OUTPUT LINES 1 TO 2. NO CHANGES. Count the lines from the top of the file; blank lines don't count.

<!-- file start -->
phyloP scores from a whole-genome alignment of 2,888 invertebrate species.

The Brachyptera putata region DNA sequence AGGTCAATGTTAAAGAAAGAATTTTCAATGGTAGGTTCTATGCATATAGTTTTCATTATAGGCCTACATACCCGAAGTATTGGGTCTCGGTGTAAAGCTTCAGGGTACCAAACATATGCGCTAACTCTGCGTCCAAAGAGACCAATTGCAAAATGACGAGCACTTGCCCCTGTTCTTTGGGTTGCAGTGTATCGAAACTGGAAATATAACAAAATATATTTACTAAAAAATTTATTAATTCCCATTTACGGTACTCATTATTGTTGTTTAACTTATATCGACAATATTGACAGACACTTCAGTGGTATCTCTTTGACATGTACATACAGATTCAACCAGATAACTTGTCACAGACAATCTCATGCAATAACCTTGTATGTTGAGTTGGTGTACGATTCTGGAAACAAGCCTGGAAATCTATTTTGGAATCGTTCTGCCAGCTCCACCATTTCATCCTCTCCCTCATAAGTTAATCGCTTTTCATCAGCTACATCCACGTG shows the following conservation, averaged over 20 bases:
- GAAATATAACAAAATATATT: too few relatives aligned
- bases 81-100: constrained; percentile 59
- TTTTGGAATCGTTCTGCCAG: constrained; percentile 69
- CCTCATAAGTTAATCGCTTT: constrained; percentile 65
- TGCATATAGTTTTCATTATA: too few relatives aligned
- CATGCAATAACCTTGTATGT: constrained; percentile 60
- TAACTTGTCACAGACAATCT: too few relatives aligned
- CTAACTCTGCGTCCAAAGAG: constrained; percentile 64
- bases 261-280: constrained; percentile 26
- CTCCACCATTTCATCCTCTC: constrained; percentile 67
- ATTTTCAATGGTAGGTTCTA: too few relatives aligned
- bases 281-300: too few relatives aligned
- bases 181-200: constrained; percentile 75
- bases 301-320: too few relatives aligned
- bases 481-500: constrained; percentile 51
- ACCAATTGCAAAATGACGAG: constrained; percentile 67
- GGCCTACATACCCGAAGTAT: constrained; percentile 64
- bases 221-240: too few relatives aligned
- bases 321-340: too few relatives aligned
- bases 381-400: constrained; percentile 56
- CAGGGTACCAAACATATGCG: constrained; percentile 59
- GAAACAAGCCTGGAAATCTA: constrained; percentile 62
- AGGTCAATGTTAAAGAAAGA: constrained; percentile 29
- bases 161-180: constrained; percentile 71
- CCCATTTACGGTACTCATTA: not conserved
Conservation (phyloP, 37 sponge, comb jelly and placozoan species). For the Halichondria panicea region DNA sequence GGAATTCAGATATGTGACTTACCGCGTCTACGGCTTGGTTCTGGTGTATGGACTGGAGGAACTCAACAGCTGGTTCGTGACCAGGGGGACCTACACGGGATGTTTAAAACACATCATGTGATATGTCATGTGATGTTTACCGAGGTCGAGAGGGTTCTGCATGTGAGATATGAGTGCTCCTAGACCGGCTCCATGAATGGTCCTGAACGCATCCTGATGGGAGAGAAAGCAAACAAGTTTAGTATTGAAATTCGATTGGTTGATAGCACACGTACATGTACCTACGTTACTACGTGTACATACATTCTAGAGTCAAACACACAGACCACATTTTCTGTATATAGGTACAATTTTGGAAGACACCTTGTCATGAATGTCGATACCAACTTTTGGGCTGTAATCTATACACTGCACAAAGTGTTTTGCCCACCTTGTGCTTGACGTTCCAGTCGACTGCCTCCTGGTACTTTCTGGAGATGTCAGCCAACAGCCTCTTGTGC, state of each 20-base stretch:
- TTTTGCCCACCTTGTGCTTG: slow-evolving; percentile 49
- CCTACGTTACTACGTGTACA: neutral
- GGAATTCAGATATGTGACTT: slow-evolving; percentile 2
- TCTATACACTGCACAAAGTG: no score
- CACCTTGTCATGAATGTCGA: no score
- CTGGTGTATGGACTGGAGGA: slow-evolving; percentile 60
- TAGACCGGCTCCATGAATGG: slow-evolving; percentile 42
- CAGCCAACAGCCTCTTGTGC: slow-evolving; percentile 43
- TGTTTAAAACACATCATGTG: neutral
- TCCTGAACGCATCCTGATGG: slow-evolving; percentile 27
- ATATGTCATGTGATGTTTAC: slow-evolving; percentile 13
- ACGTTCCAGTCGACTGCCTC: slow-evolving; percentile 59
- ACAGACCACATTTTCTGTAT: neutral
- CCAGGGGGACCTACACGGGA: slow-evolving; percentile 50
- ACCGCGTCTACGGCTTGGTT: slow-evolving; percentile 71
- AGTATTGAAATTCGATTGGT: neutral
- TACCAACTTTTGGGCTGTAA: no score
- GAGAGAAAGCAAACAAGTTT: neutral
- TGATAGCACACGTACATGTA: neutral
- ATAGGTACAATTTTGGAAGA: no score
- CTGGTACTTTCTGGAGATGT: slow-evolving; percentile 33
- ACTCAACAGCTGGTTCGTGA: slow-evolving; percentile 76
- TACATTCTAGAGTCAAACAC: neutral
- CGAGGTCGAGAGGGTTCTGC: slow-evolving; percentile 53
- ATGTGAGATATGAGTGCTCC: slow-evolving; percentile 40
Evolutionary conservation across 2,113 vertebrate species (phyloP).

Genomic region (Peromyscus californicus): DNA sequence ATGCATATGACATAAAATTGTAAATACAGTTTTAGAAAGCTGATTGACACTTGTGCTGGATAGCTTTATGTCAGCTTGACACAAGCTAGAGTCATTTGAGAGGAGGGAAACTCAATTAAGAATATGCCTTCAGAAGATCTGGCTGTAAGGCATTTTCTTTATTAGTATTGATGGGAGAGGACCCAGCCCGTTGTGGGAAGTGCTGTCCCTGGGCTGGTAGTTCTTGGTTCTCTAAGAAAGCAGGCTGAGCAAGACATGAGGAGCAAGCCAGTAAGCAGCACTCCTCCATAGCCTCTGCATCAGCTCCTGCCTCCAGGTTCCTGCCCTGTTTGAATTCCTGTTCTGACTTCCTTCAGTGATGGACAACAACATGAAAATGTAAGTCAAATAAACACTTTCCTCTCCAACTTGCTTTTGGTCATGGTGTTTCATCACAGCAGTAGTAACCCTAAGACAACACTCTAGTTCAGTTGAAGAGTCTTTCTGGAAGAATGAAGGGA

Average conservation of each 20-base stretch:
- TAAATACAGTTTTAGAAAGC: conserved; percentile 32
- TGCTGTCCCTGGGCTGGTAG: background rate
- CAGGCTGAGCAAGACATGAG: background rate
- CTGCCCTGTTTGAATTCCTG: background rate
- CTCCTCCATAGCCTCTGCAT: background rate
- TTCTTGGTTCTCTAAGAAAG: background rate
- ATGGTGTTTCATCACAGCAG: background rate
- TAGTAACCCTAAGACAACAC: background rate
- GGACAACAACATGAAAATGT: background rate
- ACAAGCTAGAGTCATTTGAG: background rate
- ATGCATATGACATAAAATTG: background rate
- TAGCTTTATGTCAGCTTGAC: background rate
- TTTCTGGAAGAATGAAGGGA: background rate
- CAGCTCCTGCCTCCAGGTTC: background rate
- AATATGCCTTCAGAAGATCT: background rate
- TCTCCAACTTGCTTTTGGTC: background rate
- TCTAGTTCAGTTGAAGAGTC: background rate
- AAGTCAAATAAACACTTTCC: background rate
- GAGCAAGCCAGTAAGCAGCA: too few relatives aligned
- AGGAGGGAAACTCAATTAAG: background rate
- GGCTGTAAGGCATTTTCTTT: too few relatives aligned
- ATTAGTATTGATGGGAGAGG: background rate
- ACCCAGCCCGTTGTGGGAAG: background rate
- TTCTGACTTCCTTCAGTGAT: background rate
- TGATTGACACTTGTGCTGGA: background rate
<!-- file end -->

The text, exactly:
phyloP scores from a whole-genome alignment of 2,888 invertebrate species.

The Brachyptera putata region DNA sequence AGGTCAATGTTAAAGAAAGAATTTTCAATGGTAGGTTCTATGCATATAGTTTTCATTATAGGCCTACATACCCGAAGTATTGGGTCTCGGTGTAAAGCTTCAGGGTACCAAACATATGCGCTAACTCTGCGTCCAAAGAGACCAATTGCAAAATGACGAGCACTTGCCCCTGTTCTTTGGGTTGCAGTGTATCGAAACTGGAAATATAACAAAATATATTTACTAAAAAATTTATTAATTCCCATTTACGGTACTCATTATTGTTGTTTAACTTATATCGACAATATTGACAGACACTTCAGTGGTATCTCTTTGACATGTACATACAGATTCAACCAGATAACTTGTCACAGACAATCTCATGCAATAACCTTGTATGTTGAGTTGGTGTACGATTCTGGAAACAAGCCTGGAAATCTATTTTGGAATCGTTCTGCCAGCTCCACCATTTCATCCTCTCCCTCATAAGTTAATCGCTTTTCATCAGCTACATCCACGTG shows the following conservation, averaged over 20 bases: